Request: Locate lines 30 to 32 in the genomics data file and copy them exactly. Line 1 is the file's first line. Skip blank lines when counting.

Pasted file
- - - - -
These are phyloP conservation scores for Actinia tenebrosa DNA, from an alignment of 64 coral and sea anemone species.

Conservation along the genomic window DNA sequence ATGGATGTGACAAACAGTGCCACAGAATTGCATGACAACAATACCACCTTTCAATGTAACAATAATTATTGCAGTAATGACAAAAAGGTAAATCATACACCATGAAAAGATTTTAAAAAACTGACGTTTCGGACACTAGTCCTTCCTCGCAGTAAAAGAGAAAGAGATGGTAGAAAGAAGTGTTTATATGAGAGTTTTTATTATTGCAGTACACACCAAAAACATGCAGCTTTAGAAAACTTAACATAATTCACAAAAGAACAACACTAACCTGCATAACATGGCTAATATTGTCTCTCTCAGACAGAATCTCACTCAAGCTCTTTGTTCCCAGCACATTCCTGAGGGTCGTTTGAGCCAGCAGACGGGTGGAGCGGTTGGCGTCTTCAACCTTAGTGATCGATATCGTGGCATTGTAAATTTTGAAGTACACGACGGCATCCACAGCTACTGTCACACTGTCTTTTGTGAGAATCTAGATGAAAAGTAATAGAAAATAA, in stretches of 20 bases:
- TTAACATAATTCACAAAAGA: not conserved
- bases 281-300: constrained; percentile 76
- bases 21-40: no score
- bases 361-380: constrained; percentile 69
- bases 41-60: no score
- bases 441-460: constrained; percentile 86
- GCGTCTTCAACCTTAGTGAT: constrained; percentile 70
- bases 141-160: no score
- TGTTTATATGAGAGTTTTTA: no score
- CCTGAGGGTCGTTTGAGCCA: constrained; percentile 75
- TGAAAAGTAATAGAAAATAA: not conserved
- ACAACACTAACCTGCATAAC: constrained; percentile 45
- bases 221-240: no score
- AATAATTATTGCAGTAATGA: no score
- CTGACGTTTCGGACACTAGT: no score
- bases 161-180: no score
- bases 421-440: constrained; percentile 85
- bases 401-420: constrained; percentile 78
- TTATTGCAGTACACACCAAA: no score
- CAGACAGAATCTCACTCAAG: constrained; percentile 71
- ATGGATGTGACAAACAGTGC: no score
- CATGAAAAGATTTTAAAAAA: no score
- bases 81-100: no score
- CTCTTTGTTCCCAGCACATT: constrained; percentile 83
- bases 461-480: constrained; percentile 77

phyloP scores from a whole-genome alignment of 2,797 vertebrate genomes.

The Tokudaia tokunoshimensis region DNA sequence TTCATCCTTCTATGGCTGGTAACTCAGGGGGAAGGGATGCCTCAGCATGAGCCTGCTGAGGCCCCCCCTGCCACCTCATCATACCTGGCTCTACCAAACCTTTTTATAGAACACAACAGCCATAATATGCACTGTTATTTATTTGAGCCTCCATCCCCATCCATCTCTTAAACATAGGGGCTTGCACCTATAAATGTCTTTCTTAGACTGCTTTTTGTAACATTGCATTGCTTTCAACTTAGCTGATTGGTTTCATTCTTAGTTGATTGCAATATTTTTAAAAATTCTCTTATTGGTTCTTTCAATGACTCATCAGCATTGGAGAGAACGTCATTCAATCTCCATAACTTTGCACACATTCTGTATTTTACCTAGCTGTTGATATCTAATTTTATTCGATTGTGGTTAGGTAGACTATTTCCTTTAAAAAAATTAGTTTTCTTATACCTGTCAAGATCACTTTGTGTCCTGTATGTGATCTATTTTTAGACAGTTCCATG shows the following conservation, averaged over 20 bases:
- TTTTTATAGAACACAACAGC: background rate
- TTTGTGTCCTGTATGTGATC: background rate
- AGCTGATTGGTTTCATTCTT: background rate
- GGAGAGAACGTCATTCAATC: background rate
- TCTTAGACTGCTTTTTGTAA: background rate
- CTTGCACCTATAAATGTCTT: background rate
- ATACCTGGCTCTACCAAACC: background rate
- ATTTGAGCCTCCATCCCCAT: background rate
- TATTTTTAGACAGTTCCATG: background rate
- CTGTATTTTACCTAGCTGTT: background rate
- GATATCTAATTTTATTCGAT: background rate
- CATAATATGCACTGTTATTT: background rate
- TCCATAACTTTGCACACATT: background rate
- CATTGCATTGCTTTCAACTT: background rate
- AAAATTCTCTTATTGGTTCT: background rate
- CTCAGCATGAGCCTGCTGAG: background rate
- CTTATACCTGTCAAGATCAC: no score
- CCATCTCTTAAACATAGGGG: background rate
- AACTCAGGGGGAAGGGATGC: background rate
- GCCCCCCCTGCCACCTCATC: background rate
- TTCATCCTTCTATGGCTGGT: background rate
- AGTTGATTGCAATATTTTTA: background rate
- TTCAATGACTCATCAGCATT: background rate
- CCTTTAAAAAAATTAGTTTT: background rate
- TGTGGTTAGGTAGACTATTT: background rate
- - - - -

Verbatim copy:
- TTTTTATAGAACACAACAGC: background rate
- TTTGTGTCCTGTATGTGATC: background rate
- AGCTGATTGGTTTCATTCTT: background rate